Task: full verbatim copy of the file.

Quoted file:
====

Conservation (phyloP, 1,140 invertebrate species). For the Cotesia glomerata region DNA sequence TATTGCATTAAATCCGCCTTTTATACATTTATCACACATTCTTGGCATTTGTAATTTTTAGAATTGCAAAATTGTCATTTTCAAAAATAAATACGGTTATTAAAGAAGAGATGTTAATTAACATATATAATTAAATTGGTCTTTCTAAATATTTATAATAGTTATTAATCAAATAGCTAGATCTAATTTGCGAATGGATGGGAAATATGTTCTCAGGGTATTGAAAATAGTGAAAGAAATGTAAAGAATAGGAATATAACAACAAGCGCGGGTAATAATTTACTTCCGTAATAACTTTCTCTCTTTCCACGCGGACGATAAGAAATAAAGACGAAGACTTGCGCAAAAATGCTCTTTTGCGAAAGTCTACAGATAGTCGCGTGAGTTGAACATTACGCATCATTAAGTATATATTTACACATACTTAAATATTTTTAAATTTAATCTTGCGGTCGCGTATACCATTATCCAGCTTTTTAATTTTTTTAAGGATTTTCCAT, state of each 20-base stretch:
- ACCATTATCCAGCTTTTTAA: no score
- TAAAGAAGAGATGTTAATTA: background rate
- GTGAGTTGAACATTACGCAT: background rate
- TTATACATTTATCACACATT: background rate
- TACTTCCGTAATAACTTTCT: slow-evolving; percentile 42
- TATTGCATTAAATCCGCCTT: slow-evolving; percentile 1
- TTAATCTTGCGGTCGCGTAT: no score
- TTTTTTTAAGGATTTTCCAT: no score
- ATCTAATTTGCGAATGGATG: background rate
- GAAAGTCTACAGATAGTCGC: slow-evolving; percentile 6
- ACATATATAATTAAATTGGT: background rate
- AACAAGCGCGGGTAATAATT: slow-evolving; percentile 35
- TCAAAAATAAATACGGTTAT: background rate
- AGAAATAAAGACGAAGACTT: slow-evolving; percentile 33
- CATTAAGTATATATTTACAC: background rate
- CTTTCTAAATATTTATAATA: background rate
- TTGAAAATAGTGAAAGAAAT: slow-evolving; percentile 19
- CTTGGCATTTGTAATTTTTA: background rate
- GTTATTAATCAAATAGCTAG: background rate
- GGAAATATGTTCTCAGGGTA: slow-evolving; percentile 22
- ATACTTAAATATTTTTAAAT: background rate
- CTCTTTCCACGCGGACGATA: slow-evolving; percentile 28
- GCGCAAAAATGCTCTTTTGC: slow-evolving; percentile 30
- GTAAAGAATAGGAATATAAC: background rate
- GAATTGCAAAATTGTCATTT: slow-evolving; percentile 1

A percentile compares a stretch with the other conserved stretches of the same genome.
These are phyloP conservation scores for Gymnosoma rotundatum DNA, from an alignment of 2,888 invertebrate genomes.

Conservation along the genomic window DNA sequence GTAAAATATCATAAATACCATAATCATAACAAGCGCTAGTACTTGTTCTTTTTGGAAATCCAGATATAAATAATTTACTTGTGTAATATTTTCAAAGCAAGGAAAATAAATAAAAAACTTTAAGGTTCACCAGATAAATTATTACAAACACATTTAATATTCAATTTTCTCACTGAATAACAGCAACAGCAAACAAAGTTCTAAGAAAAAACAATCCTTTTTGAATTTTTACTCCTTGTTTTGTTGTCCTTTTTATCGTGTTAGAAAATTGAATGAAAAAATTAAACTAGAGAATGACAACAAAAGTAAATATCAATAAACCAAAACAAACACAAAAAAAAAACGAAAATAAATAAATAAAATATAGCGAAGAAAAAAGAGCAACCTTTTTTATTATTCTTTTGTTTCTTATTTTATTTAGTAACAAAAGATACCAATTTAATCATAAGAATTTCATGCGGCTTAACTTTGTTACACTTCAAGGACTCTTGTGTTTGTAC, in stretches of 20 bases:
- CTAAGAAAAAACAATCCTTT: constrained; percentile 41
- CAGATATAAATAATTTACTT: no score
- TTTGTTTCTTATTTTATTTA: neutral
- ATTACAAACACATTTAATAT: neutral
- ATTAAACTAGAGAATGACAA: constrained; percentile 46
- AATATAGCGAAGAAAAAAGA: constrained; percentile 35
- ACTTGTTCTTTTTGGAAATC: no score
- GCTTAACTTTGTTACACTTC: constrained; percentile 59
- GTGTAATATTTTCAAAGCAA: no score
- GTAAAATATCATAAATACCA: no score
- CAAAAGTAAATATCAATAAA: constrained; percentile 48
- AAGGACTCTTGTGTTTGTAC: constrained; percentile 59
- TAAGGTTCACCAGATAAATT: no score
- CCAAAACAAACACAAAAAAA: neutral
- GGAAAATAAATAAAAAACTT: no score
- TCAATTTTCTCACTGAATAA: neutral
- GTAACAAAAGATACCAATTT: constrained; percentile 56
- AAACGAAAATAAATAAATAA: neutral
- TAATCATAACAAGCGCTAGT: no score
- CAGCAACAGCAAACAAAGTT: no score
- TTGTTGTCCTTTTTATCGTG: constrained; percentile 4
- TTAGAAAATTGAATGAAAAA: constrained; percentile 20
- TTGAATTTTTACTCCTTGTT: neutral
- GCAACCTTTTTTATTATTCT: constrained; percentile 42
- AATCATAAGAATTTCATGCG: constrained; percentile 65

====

Conservation (phyloP, 1,140 invertebrate species). For the Cotesia glomerata region DNA sequence TATTGCATTAAATCCGCCTTTTATACATTTATCACACATTCTTGGCATTTGTAATTTTTAGAATTGCAAAATTGTCATTTTCAAAAATAAATACGGTTATTAAAGAAGAGATGTTAATTAACATATATAATTAAATTGGTCTTTCTAAATATTTATAATAGTTATTAATCAAATAGCTAGATCTAATTTGCGAATGGATGGGAAATATGTTCTCAGGGTATTGAAAATAGTGAAAGAAATGTAAAGAATAGGAATATAACAACAAGCGCGGGTAATAATTTACTTCCGTAATAACTTTCTCTCTTTCCACGCGGACGATAAGAAATAAAGACGAAGACTTGCGCAAAAATGCTCTTTTGCGAAAGTCTACAGATAGTCGCGTGAGTTGAACATTACGCATCATTAAGTATATATTTACACATACTTAAATATTTTTAAATTTAATCTTGCGGTCGCGTATACCATTATCCAGCTTTTTAATTTTTTTAAGGATTTTCCAT, state of each 20-base stretch:
- ACCATTATCCAGCTTTTTAA: no score
- TAAAGAAGAGATGTTAATTA: background rate
- GTGAGTTGAACATTACGCAT: background rate
- TTATACATTTATCACACATT: background rate
- TACTTCCGTAATAACTTTCT: slow-evolving; percentile 42
- TATTGCATTAAATCCGCCTT: slow-evolving; percentile 1
- TTAATCTTGCGGTCGCGTAT: no score
- TTTTTTTAAGGATTTTCCAT: no score
- ATCTAATTTGCGAATGGATG: background rate
- GAAAGTCTACAGATAGTCGC: slow-evolving; percentile 6
- ACATATATAATTAAATTGGT: background rate
- AACAAGCGCGGGTAATAATT: slow-evolving; percentile 35
- TCAAAAATAAATACGGTTAT: background rate
- AGAAATAAAGACGAAGACTT: slow-evolving; percentile 33
- CATTAAGTATATATTTACAC: background rate
- CTTTCTAAATATTTATAATA: background rate
- TTGAAAATAGTGAAAGAAAT: slow-evolving; percentile 19
- CTTGGCATTTGTAATTTTTA: background rate
- GTTATTAATCAAATAGCTAG: background rate
- GGAAATATGTTCTCAGGGTA: slow-evolving; percentile 22
- ATACTTAAATATTTTTAAAT: background rate
- CTCTTTCCACGCGGACGATA: slow-evolving; percentile 28
- GCGCAAAAATGCTCTTTTGC: slow-evolving; percentile 30
- GTAAAGAATAGGAATATAAC: background rate
- GAATTGCAAAATTGTCATTT: slow-evolving; percentile 1

A percentile compares a stretch with the other conserved stretches of the same genome.
These are phyloP conservation scores for Gymnosoma rotundatum DNA, from an alignment of 2,888 invertebrate genomes.

Conservation along the genomic window DNA sequence GTAAAATATCATAAATACCATAATCATAACAAGCGCTAGTACTTGTTCTTTTTGGAAATCCAGATATAAATAATTTACTTGTGTAATATTTTCAAAGCAAGGAAAATAAATAAAAAACTTTAAGGTTCACCAGATAAATTATTACAAACACATTTAATATTCAATTTTCTCACTGAATAACAGCAACAGCAAACAAAGTTCTAAGAAAAAACAATCCTTTTTGAATTTTTACTCCTTGTTTTGTTGTCCTTTTTATCGTGTTAGAAAATTGAATGAAAAAATTAAACTAGAGAATGACAACAAAAGTAAATATCAATAAACCAAAACAAACACAAAAAAAAAACGAAAATAAATAAATAAAATATAGCGAAGAAAAAAGAGCAACCTTTTTTATTATTCTTTTGTTTCTTATTTTATTTAGTAACAAAAGATACCAATTTAATCATAAGAATTTCATGCGGCTTAACTTTGTTACACTTCAAGGACTCTTGTGTTTGTAC, in stretches of 20 bases:
- CTAAGAAAAAACAATCCTTT: constrained; percentile 41
- CAGATATAAATAATTTACTT: no score
- TTTGTTTCTTATTTTATTTA: neutral
- ATTACAAACACATTTAATAT: neutral
- ATTAAACTAGAGAATGACAA: constrained; percentile 46
- AATATAGCGAAGAAAAAAGA: constrained; percentile 35
- ACTTGTTCTTTTTGGAAATC: no score
- GCTTAACTTTGTTACACTTC: constrained; percentile 59
- GTGTAATATTTTCAAAGCAA: no score
- GTAAAATATCATAAATACCA: no score
- CAAAAGTAAATATCAATAAA: constrained; percentile 48
- AAGGACTCTTGTGTTTGTAC: constrained; percentile 59
- TAAGGTTCACCAGATAAATT: no score
- CCAAAACAAACACAAAAAAA: neutral
- GGAAAATAAATAAAAAACTT: no score
- TCAATTTTCTCACTGAATAA: neutral
- GTAACAAAAGATACCAATTT: constrained; percentile 56
- AAACGAAAATAAATAAATAA: neutral
- TAATCATAACAAGCGCTAGT: no score
- CAGCAACAGCAAACAAAGTT: no score
- TTGTTGTCCTTTTTATCGTG: constrained; percentile 4
- TTAGAAAATTGAATGAAAAA: constrained; percentile 20
- TTGAATTTTTACTCCTTGTT: neutral
- GCAACCTTTTTTATTATTCT: constrained; percentile 42
- AATCATAAGAATTTCATGCG: constrained; percentile 65